The contracts contemplated the startup of a local Michigan restaurant whose profits would derive solely from food sales made to customers in Drayton Plains. The sale, which involved the use of an intangible trademark in Michigan and occupancy of a Burger King facility there, required no performance in the state of Florida. Under the contract, the local Michigan district office was responsible for providing all of the services due Rudzewicz, including advertising and management consultation. Supervision, moreover, emanated from that office alone. To Rudzewicz, the Michigan office was for all intents and purposes the embodiment of Burger King. He had reason to believe that his working relationship with Burger King began and ended in Michigan, not at the distant and anonymous Florida headquarters.9 See Brilmayer, How Contacts Count: Due Process Limitations on State Court Jurisdiction, 1980 S.Ct.Rev. 77, 89-90; Comment, Constitutional Limits on State Long Arm Jurisdiction, 49 U.Chi.L.Rev. 156, 167 n. 56 (1982).


Given that the office in Rudzewicz' home state conducted all of the negotiations and wholly supervised the contract, we believe that he had reason to assume that the state of the supervisory office would be the same state in which Burger King would file suit. Rudzewicz lacked fair notice that the distant corporate headquarters which insulated itself from direct dealings with him would later seek to assert jurisdiction over him in the courts of its own home state.10 We believe that this is one of those cases where "there is something to the notion that a party who has gone into a foreign State to do business with one of its residents can be expected to go back to bring suit." Currie, supra, at 574.11


Just as Rudzewicz lacked notice of the possibility of suit in Florida, he was financially unprepared to meet its added costs. The franchise relationship in particular is fraught with potential for financial surprise. The device of the franchise gives local retailers the access to national trademark recognition which enables them to compete with better-financed, more efficient chain stores. This national affiliation, however, does not alter the fact that the typical franchise store is a local concern serving at best a neighborhood or community. Neither the revenues of a local business nor the geographical range of its market prepares the average franchise owner for the cost of distant litigation. Cf. In-Flight Devices Corp., 466 F.2d at 234 (a business that lacks substantial out-of-state sales may be financially unprepared to defend suit outside of its home base). In World-Wide Volkswagen, for example, the Court held a local car dealer immune from suit despite its participation in a nationwide servicing plan. The Court reached this conclusion because, in part, the limited range of the retailer's market was unconducive to insuring against the cost of defending an out-of-state personal injury suit. 444 U.S. at 297-98, 100 S.Ct. at 567-68. The same consideration militates against jurisdiction in this case.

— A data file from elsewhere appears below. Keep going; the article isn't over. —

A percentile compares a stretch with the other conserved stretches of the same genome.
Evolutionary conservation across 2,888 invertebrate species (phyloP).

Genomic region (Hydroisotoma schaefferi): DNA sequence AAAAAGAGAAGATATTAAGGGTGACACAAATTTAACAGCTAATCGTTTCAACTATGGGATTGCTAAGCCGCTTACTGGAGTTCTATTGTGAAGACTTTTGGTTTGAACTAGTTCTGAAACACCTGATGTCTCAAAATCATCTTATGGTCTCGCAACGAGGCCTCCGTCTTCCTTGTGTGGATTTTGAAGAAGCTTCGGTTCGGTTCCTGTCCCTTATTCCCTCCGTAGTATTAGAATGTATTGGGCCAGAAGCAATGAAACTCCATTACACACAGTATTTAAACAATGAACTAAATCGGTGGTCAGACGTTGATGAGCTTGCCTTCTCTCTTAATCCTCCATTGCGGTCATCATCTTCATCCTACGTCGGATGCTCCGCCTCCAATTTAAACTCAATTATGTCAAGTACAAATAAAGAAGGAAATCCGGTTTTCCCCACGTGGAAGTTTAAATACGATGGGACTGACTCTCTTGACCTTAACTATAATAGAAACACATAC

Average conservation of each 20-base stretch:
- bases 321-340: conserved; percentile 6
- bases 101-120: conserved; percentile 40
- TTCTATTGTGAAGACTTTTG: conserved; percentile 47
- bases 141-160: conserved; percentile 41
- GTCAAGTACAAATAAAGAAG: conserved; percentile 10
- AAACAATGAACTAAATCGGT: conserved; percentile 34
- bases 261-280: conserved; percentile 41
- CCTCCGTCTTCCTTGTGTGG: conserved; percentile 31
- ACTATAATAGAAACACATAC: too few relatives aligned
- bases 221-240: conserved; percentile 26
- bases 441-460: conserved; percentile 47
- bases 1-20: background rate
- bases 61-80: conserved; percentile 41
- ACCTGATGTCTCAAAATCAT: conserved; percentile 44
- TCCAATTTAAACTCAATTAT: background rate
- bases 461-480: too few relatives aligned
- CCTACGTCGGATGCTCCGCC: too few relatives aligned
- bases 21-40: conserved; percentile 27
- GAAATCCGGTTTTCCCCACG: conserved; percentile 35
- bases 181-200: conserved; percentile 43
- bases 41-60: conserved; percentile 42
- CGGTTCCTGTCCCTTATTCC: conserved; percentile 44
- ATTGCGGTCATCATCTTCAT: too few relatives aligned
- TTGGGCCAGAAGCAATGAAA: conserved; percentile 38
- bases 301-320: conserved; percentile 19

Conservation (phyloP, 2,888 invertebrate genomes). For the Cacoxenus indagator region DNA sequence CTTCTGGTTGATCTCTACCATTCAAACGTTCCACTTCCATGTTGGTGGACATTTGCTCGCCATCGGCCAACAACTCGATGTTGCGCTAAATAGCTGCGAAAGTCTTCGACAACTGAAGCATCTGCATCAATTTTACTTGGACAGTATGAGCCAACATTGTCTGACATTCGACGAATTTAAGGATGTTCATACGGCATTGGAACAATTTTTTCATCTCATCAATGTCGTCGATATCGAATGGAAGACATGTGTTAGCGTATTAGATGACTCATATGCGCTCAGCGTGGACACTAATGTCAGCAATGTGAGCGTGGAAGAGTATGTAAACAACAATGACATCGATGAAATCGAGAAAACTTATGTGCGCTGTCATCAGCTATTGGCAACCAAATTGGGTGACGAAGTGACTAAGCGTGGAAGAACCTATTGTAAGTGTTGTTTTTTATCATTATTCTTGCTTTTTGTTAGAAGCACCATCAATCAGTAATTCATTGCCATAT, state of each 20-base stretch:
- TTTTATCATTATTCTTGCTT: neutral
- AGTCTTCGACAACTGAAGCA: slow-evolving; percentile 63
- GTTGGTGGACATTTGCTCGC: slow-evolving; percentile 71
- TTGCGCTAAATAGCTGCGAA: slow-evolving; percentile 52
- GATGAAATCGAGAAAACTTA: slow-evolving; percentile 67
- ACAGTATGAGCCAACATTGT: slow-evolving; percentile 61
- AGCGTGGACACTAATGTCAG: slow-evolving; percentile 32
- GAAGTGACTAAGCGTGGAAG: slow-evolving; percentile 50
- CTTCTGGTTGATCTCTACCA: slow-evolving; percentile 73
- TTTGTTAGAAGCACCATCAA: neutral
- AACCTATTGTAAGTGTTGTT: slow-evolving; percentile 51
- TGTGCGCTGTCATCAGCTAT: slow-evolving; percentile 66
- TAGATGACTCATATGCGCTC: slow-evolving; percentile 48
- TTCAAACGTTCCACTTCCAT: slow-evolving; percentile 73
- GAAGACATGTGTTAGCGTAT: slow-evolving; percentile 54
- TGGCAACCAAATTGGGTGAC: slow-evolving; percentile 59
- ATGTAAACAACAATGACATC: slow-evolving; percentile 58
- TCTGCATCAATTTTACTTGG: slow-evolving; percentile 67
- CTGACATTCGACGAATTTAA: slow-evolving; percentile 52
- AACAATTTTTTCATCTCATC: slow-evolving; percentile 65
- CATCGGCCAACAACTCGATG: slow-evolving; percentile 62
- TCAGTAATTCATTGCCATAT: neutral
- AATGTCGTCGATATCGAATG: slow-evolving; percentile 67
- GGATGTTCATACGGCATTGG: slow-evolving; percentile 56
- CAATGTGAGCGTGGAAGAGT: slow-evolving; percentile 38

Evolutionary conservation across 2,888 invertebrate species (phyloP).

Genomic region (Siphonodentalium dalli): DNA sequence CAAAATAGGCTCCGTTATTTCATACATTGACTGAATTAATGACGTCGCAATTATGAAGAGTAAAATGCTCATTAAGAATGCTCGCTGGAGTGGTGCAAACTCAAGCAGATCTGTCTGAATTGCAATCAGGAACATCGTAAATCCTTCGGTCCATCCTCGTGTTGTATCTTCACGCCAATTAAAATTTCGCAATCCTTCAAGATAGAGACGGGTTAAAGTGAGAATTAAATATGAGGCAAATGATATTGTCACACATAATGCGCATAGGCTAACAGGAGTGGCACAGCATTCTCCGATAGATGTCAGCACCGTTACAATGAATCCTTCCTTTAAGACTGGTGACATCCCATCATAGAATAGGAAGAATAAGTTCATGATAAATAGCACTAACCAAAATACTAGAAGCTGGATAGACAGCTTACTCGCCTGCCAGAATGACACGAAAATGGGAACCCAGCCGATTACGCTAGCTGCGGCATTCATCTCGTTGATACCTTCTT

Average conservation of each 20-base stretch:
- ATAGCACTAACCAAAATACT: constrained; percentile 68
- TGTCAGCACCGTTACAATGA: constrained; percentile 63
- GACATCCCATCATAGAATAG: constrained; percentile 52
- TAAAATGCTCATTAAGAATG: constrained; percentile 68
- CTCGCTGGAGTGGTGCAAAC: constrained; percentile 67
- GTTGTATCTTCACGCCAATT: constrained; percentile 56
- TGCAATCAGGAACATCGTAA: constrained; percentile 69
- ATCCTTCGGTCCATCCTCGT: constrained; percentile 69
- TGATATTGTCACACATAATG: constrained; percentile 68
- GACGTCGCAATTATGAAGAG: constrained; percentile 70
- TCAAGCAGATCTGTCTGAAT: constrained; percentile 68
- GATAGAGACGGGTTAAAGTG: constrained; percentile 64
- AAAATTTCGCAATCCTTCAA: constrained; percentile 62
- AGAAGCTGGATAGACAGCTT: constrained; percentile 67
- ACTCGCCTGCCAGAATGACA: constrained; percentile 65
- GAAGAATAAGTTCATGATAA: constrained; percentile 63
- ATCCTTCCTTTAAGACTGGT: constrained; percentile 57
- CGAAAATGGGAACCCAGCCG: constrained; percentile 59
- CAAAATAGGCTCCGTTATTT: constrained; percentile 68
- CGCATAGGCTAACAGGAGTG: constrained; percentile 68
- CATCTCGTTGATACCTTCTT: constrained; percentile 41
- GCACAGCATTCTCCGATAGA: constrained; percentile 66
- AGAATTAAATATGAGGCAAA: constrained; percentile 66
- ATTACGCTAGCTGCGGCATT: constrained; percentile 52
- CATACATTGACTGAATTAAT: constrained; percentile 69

The particular distribution of bargaining power in the franchise relationship further impairs the franchisee's financial preparedness. In a franchise contract, "the franchisor normally occupies [the] dominant role ..." Annot., 67 A.L.R.3d 1299, 1302 (1975). See, e.g., Shell Oil Co. v. Marinello, 63 N.J. 402, 307 A.2d 598, 67 A.L.R.3d 1291 (1973), cert. denied, 415 U.S. 920, 94 S.Ct. 1421, 39 L.Ed.2d 475 (1974). In recent years, certain states, including Michigan, have moved to enact statutes to police the more flagrant excesses of franchises. Annot., 67 A.L.R.3d at 1301.


We discern a characteristic disparity of bargaining power in the facts of this case. There is no indication that Rudzewicz had any latitude to negotiate a reduced rent or franchise fee in exchange for the added risk of suit in Florida.12 He signed a standard form contract whose terms were non-negotiable and which appeared in some respects to vary from the more favorable terms agreed to in earlier discussions. In fact, the final contract required a minimum monthly rent computed on a base far in excess of that discussed in oral negotiations. Burger King resisted price concessions, only to sue Rudzewicz far from home.13 In doing so, it severely impaired his ability to call Michigan witnesses who might be essential to his defense and counterclaim.14


In sum, we hold that the circumstances of the Drayton Plains franchise and the negotiations which led to it left Rudzewicz bereft of reasonable notice and financially unprepared for the prospect of franchise litigation in Florida. Jurisdiction under these circumstances would offend the fundamental fairness which is the touchstone of due process. We therefore reverse the judgment and remand with directions to vacate the judgment and dismiss the case.